2. Going Rogue: An American Life by Sarah Palin. Read by the author. Oh no, NOT THE AUDIO VERSION. Listening to Palin, the inexplicably popular Tea Party lady, one feels new sympathy for Margaret Thatcher, who underwent vocal training to lower her voice by several semi-tones after advisers suggested she was too shrill. Palin’s dogs-only range proves Thatcher needn’t have bothered. While I’d usually object to the notion of a deeper voice = more gravitas on the grounds that it reaffirms the “naturalness” of male authority, in Palin’s case I’d make an exception.

    3. The “Snuggie” from JML. JML is the ubiquitous direct sales firm with the kind of over-excitable pitches that encourage crawling back under the duvet forever. If you want to “use your laptop without being cold”, stick on a cardigan: do not be tempted by the sleeved ”Snuggie” blanket, which looks like the kind of thing Brian Blessed would wear on stage. In the Snuggie’s festive TV ad, a family of four sit wearing their matching cult-like druid’s cloaks and paper hats, looking like they’re taking part in a cut-price and slightly sinister re-enactment of the Nativity. A good rule of thumb: if an ad has its own YouTube parodies, don’t buy what it’s selling.

    4. Cath Kidston business card holder. I’ll admit this is the kind of kitsch paraphernalia that I’m vulnerable to. But it’s all wrong. Firstly, no one wants to be reminded of work on Christmas Day. Secondly, a floral-patterned business card holder? Really? If you do have the kind of job that requires the cheesy exchange of business cards at the end of the meeting, you’re probably working in a profession that requires the maintenance of a degree of drab seriousness. In other words, it’s not the ideal opportunity for showcasing one’s affection for the retro, cutesy, reclaimed housewife-chic Cath Kidston aesthetic. That’s for cupcakes.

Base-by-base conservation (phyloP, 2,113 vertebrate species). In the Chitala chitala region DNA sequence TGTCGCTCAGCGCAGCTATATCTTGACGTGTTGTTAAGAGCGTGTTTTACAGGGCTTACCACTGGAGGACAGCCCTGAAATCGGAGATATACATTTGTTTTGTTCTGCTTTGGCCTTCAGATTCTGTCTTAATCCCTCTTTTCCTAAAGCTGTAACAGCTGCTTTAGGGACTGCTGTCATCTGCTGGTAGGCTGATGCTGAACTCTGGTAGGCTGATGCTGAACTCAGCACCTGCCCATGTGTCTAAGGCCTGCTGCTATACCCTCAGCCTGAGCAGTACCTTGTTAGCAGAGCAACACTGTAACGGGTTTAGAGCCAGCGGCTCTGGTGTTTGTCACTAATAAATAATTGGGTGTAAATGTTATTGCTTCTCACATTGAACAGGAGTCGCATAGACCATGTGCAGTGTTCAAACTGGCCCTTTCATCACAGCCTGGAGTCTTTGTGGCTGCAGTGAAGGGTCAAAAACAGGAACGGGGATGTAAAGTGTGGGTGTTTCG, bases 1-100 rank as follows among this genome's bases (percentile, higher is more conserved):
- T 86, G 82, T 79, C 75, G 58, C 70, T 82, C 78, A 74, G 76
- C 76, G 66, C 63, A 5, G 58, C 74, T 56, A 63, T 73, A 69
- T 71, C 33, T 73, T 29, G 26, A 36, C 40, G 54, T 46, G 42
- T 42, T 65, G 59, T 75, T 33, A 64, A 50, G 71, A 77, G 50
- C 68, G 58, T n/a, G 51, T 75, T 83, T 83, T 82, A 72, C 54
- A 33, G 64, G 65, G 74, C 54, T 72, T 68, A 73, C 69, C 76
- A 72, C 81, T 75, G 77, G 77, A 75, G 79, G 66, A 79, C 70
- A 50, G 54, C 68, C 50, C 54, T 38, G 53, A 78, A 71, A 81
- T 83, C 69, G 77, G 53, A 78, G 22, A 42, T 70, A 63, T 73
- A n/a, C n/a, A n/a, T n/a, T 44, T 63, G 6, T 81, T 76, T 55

5. Working the Red Carpet by Lorraine Keane. There is a bit of a book theme emerging here, which possibly reflects the old NME assertion that even crap CDs can make excellent ashtrays. I’ve nothing against the ex-TV3 stalwart Lorraine Keane, who seems like a nice person. If you want a coffee table book showcasing pictures of her with fellow broadcasters Gaybo and so on, then this is the stocking filler for you. But let’s not pretend there is such a thing as a Hollywood-lite red carpet glamourfest in Ireland: anyone who happens to be passing Dublin’s Savoy Cinema while they’re having a premiere knows the truth.